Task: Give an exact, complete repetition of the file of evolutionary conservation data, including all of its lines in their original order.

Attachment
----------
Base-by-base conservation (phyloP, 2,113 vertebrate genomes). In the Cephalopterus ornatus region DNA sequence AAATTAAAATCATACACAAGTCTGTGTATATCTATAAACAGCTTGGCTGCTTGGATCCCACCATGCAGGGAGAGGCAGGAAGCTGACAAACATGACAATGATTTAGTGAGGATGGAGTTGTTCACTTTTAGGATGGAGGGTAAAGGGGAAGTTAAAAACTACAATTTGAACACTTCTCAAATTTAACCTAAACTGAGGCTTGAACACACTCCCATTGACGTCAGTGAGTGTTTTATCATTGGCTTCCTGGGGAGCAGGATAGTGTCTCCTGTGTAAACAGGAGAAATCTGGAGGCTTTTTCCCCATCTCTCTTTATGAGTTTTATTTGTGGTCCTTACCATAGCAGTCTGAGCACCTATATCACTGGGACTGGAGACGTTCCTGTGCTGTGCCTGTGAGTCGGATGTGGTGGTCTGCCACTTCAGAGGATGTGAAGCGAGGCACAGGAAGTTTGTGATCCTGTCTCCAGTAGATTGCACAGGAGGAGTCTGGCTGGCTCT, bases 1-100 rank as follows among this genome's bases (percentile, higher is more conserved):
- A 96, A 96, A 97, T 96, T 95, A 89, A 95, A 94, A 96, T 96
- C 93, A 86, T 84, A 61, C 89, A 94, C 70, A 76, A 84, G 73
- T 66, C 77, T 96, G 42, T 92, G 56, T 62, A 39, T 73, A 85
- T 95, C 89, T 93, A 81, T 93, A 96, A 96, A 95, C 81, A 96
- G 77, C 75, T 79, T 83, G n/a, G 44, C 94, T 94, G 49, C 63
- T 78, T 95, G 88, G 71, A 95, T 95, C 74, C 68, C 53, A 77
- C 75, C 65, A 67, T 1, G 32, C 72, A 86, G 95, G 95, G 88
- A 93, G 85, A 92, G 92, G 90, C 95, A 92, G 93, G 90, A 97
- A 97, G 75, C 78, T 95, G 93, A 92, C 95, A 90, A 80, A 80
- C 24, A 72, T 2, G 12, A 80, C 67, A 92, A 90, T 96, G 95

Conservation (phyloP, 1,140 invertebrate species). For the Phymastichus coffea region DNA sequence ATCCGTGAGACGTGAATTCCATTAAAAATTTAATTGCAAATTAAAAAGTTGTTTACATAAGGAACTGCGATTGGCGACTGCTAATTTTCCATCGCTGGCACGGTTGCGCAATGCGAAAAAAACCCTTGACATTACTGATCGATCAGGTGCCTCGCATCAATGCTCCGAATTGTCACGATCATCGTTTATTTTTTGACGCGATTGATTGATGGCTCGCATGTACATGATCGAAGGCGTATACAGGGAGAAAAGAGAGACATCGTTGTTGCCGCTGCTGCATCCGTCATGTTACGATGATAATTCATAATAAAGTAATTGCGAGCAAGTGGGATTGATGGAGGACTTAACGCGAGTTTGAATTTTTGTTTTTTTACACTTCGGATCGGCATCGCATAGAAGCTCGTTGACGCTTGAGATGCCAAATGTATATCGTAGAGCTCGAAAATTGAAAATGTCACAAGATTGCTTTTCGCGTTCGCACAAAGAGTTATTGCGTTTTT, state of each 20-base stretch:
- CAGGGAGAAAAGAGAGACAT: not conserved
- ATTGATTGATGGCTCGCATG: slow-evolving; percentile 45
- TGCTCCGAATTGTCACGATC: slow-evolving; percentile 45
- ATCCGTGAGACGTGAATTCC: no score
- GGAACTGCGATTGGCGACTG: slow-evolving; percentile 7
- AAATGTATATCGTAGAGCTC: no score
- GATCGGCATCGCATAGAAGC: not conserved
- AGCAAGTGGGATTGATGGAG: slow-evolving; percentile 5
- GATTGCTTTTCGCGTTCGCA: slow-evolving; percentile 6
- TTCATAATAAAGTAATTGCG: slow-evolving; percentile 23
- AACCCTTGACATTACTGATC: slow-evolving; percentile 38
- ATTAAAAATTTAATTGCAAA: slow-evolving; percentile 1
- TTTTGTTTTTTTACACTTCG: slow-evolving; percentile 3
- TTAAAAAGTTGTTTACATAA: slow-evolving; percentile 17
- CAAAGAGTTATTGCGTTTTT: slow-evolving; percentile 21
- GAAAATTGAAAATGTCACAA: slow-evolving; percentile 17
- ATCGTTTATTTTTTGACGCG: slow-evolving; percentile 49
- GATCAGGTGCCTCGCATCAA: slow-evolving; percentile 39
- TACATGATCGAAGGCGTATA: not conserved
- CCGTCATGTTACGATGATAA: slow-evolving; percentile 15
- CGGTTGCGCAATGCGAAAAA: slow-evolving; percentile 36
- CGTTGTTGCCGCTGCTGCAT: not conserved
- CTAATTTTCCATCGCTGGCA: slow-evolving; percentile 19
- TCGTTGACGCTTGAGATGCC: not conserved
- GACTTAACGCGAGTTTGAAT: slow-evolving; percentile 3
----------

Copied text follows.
Base-by-base conservation (phyloP, 2,113 vertebrate genomes). In the Cephalopterus ornatus region DNA sequence AAATTAAAATCATACACAAGTCTGTGTATATCTATAAACAGCTTGGCTGCTTGGATCCCACCATGCAGGGAGAGGCAGGAAGCTGACAAACATGACAATGATTTAGTGAGGATGGAGTTGTTCACTTTTAGGATGGAGGGTAAAGGGGAAGTTAAAAACTACAATTTGAACACTTCTCAAATTTAACCTAAACTGAGGCTTGAACACACTCCCATTGACGTCAGTGAGTGTTTTATCATTGGCTTCCTGGGGAGCAGGATAGTGTCTCCTGTGTAAACAGGAGAAATCTGGAGGCTTTTTCCCCATCTCTCTTTATGAGTTTTATTTGTGGTCCTTACCATAGCAGTCTGAGCACCTATATCACTGGGACTGGAGACGTTCCTGTGCTGTGCCTGTGAGTCGGATGTGGTGGTCTGCCACTTCAGAGGATGTGAAGCGAGGCACAGGAAGTTTGTGATCCTGTCTCCAGTAGATTGCACAGGAGGAGTCTGGCTGGCTCT, bases 1-100 rank as follows among this genome's bases (percentile, higher is more conserved):
- A 96, A 96, A 97, T 96, T 95, A 89, A 95, A 94, A 96, T 96
- C 93, A 86, T 84, A 61, C 89, A 94, C 70, A 76, A 84, G 73
- T 66, C 77, T 96, G 42, T 92, G 56, T 62, A 39, T 73, A 85
- T 95, C 89, T 93, A 81, T 93, A 96, A 96, A 95, C 81, A 96
- G 77, C 75, T 79, T 83, G n/a, G 44, C 94, T 94, G 49, C 63
- T 78, T 95, G 88, G 71, A 95, T 95, C 74, C 68, C 53, A 77
- C 75, C 65, A 67, T 1, G 32, C 72, A 86, G 95, G 95, G 88
- A 93, G 85, A 92, G 92, G 90, C 95, A 92, G 93, G 90, A 97
- A 97, G 75, C 78, T 95, G 93, A 92, C 95, A 90, A 80, A 80
- C 24, A 72, T 2, G 12, A 80, C 67, A 92, A 90, T 96, G 95

Conservation (phyloP, 1,140 invertebrate species). For the Phymastichus coffea region DNA sequence ATCCGTGAGACGTGAATTCCATTAAAAATTTAATTGCAAATTAAAAAGTTGTTTACATAAGGAACTGCGATTGGCGACTGCTAATTTTCCATCGCTGGCACGGTTGCGCAATGCGAAAAAAACCCTTGACATTACTGATCGATCAGGTGCCTCGCATCAATGCTCCGAATTGTCACGATCATCGTTTATTTTTTGACGCGATTGATTGATGGCTCGCATGTACATGATCGAAGGCGTATACAGGGAGAAAAGAGAGACATCGTTGTTGCCGCTGCTGCATCCGTCATGTTACGATGATAATTCATAATAAAGTAATTGCGAGCAAGTGGGATTGATGGAGGACTTAACGCGAGTTTGAATTTTTGTTTTTTTACACTTCGGATCGGCATCGCATAGAAGCTCGTTGACGCTTGAGATGCCAAATGTATATCGTAGAGCTCGAAAATTGAAAATGTCACAAGATTGCTTTTCGCGTTCGCACAAAGAGTTATTGCGTTTTT, state of each 20-base stretch:
- CAGGGAGAAAAGAGAGACAT: not conserved
- ATTGATTGATGGCTCGCATG: slow-evolving; percentile 45
- TGCTCCGAATTGTCACGATC: slow-evolving; percentile 45
- ATCCGTGAGACGTGAATTCC: no score
- GGAACTGCGATTGGCGACTG: slow-evolving; percentile 7
- AAATGTATATCGTAGAGCTC: no score
- GATCGGCATCGCATAGAAGC: not conserved
- AGCAAGTGGGATTGATGGAG: slow-evolving; percentile 5
- GATTGCTTTTCGCGTTCGCA: slow-evolving; percentile 6
- TTCATAATAAAGTAATTGCG: slow-evolving; percentile 23
- AACCCTTGACATTACTGATC: slow-evolving; percentile 38
- ATTAAAAATTTAATTGCAAA: slow-evolving; percentile 1
- TTTTGTTTTTTTACACTTCG: slow-evolving; percentile 3
- TTAAAAAGTTGTTTACATAA: slow-evolving; percentile 17
- CAAAGAGTTATTGCGTTTTT: slow-evolving; percentile 21
- GAAAATTGAAAATGTCACAA: slow-evolving; percentile 17
- ATCGTTTATTTTTTGACGCG: slow-evolving; percentile 49
- GATCAGGTGCCTCGCATCAA: slow-evolving; percentile 39
- TACATGATCGAAGGCGTATA: not conserved
- CCGTCATGTTACGATGATAA: slow-evolving; percentile 15
- CGGTTGCGCAATGCGAAAAA: slow-evolving; percentile 36
- CGTTGTTGCCGCTGCTGCAT: not conserved
- CTAATTTTCCATCGCTGGCA: slow-evolving; percentile 19
- TCGTTGACGCTTGAGATGCC: not conserved
- GACTTAACGCGAGTTTGAAT: slow-evolving; percentile 3